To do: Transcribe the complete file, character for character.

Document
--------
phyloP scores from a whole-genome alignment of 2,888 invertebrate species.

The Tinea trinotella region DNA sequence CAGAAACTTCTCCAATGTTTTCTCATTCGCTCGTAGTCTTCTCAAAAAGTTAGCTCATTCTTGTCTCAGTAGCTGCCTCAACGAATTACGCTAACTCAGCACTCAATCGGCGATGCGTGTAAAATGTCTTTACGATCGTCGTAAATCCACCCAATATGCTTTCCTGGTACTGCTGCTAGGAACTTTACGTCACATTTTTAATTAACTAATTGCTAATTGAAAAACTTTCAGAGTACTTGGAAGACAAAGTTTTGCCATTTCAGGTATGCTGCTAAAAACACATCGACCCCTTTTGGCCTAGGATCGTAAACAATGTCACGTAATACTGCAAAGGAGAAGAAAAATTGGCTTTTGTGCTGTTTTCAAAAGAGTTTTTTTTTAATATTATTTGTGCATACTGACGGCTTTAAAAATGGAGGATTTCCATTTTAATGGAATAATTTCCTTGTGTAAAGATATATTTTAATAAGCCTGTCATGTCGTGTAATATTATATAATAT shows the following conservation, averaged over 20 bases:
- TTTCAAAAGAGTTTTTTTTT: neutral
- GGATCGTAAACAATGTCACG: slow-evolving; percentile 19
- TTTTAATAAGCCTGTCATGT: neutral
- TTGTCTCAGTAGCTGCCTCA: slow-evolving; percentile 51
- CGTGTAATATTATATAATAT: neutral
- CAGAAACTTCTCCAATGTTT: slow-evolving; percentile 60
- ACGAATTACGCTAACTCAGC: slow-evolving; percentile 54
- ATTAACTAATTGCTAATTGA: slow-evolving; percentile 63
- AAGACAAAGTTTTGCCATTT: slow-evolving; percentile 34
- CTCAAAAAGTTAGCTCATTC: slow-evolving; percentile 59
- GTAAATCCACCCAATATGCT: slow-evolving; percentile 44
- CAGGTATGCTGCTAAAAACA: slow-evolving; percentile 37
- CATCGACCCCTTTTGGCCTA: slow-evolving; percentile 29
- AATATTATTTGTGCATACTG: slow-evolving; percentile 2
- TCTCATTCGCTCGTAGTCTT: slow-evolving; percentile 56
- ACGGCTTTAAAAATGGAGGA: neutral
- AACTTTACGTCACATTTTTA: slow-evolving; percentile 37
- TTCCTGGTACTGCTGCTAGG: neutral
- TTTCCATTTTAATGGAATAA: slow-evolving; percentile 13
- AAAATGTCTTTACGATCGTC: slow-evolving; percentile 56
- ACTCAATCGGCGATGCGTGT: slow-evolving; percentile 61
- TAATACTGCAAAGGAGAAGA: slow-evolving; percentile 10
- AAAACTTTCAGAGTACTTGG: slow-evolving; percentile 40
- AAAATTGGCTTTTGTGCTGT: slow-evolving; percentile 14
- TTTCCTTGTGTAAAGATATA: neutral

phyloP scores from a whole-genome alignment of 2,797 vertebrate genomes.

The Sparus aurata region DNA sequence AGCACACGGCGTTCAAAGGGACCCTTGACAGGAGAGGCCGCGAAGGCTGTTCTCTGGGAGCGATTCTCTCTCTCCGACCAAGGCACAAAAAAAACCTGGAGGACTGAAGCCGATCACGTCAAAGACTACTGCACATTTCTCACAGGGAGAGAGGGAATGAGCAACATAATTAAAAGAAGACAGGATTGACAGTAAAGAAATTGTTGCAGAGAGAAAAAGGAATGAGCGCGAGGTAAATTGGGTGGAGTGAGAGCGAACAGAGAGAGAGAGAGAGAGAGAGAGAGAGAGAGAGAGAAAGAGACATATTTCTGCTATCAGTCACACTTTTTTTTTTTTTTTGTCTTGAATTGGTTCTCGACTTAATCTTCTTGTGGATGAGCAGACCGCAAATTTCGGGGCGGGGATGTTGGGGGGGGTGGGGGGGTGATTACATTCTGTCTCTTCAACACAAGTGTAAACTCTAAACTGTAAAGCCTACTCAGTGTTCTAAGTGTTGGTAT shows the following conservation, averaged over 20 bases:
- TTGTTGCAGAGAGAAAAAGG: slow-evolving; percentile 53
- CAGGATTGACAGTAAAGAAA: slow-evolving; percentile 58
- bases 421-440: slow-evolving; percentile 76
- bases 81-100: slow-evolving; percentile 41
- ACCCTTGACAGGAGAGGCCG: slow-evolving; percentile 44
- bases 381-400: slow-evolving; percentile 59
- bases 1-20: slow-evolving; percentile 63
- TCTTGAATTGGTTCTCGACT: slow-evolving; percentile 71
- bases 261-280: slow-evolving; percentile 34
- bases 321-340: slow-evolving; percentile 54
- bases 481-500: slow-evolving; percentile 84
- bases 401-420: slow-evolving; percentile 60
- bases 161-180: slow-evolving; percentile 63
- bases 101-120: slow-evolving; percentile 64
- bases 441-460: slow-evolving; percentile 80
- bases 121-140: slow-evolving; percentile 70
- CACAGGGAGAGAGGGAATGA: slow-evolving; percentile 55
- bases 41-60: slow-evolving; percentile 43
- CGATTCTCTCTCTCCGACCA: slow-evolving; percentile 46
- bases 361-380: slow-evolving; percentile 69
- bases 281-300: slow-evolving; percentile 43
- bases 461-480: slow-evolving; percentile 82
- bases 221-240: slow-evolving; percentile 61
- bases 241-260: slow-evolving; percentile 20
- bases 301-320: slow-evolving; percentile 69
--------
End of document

phyloP scores from a whole-genome alignment of 2,888 invertebrate species.

The Tinea trinotella region DNA sequence CAGAAACTTCTCCAATGTTTTCTCATTCGCTCGTAGTCTTCTCAAAAAGTTAGCTCATTCTTGTCTCAGTAGCTGCCTCAACGAATTACGCTAACTCAGCACTCAATCGGCGATGCGTGTAAAATGTCTTTACGATCGTCGTAAATCCACCCAATATGCTTTCCTGGTACTGCTGCTAGGAACTTTACGTCACATTTTTAATTAACTAATTGCTAATTGAAAAACTTTCAGAGTACTTGGAAGACAAAGTTTTGCCATTTCAGGTATGCTGCTAAAAACACATCGACCCCTTTTGGCCTAGGATCGTAAACAATGTCACGTAATACTGCAAAGGAGAAGAAAAATTGGCTTTTGTGCTGTTTTCAAAAGAGTTTTTTTTTAATATTATTTGTGCATACTGACGGCTTTAAAAATGGAGGATTTCCATTTTAATGGAATAATTTCCTTGTGTAAAGATATATTTTAATAAGCCTGTCATGTCGTGTAATATTATATAATAT shows the following conservation, averaged over 20 bases:
- TTTCAAAAGAGTTTTTTTTT: neutral
- GGATCGTAAACAATGTCACG: slow-evolving; percentile 19
- TTTTAATAAGCCTGTCATGT: neutral
- TTGTCTCAGTAGCTGCCTCA: slow-evolving; percentile 51
- CGTGTAATATTATATAATAT: neutral
- CAGAAACTTCTCCAATGTTT: slow-evolving; percentile 60
- ACGAATTACGCTAACTCAGC: slow-evolving; percentile 54
- ATTAACTAATTGCTAATTGA: slow-evolving; percentile 63
- AAGACAAAGTTTTGCCATTT: slow-evolving; percentile 34
- CTCAAAAAGTTAGCTCATTC: slow-evolving; percentile 59
- GTAAATCCACCCAATATGCT: slow-evolving; percentile 44
- CAGGTATGCTGCTAAAAACA: slow-evolving; percentile 37
- CATCGACCCCTTTTGGCCTA: slow-evolving; percentile 29
- AATATTATTTGTGCATACTG: slow-evolving; percentile 2
- TCTCATTCGCTCGTAGTCTT: slow-evolving; percentile 56
- ACGGCTTTAAAAATGGAGGA: neutral
- AACTTTACGTCACATTTTTA: slow-evolving; percentile 37
- TTCCTGGTACTGCTGCTAGG: neutral
- TTTCCATTTTAATGGAATAA: slow-evolving; percentile 13
- AAAATGTCTTTACGATCGTC: slow-evolving; percentile 56
- ACTCAATCGGCGATGCGTGT: slow-evolving; percentile 61
- TAATACTGCAAAGGAGAAGA: slow-evolving; percentile 10
- AAAACTTTCAGAGTACTTGG: slow-evolving; percentile 40
- AAAATTGGCTTTTGTGCTGT: slow-evolving; percentile 14
- TTTCCTTGTGTAAAGATATA: neutral

phyloP scores from a whole-genome alignment of 2,797 vertebrate genomes.

The Sparus aurata region DNA sequence AGCACACGGCGTTCAAAGGGACCCTTGACAGGAGAGGCCGCGAAGGCTGTTCTCTGGGAGCGATTCTCTCTCTCCGACCAAGGCACAAAAAAAACCTGGAGGACTGAAGCCGATCACGTCAAAGACTACTGCACATTTCTCACAGGGAGAGAGGGAATGAGCAACATAATTAAAAGAAGACAGGATTGACAGTAAAGAAATTGTTGCAGAGAGAAAAAGGAATGAGCGCGAGGTAAATTGGGTGGAGTGAGAGCGAACAGAGAGAGAGAGAGAGAGAGAGAGAGAGAGAGAGAGAAAGAGACATATTTCTGCTATCAGTCACACTTTTTTTTTTTTTTTGTCTTGAATTGGTTCTCGACTTAATCTTCTTGTGGATGAGCAGACCGCAAATTTCGGGGCGGGGATGTTGGGGGGGGTGGGGGGGTGATTACATTCTGTCTCTTCAACACAAGTGTAAACTCTAAACTGTAAAGCCTACTCAGTGTTCTAAGTGTTGGTAT shows the following conservation, averaged over 20 bases:
- TTGTTGCAGAGAGAAAAAGG: slow-evolving; percentile 53
- CAGGATTGACAGTAAAGAAA: slow-evolving; percentile 58
- bases 421-440: slow-evolving; percentile 76
- bases 81-100: slow-evolving; percentile 41
- ACCCTTGACAGGAGAGGCCG: slow-evolving; percentile 44
- bases 381-400: slow-evolving; percentile 59
- bases 1-20: slow-evolving; percentile 63
- TCTTGAATTGGTTCTCGACT: slow-evolving; percentile 71
- bases 261-280: slow-evolving; percentile 34
- bases 321-340: slow-evolving; percentile 54
- bases 481-500: slow-evolving; percentile 84
- bases 401-420: slow-evolving; percentile 60
- bases 161-180: slow-evolving; percentile 63
- bases 101-120: slow-evolving; percentile 64
- bases 441-460: slow-evolving; percentile 80
- bases 121-140: slow-evolving; percentile 70
- CACAGGGAGAGAGGGAATGA: slow-evolving; percentile 55
- bases 41-60: slow-evolving; percentile 43
- CGATTCTCTCTCTCCGACCA: slow-evolving; percentile 46
- bases 361-380: slow-evolving; percentile 69
- bases 281-300: slow-evolving; percentile 43
- bases 461-480: slow-evolving; percentile 82
- bases 221-240: slow-evolving; percentile 61
- bases 241-260: slow-evolving; percentile 20
- bases 301-320: slow-evolving; percentile 69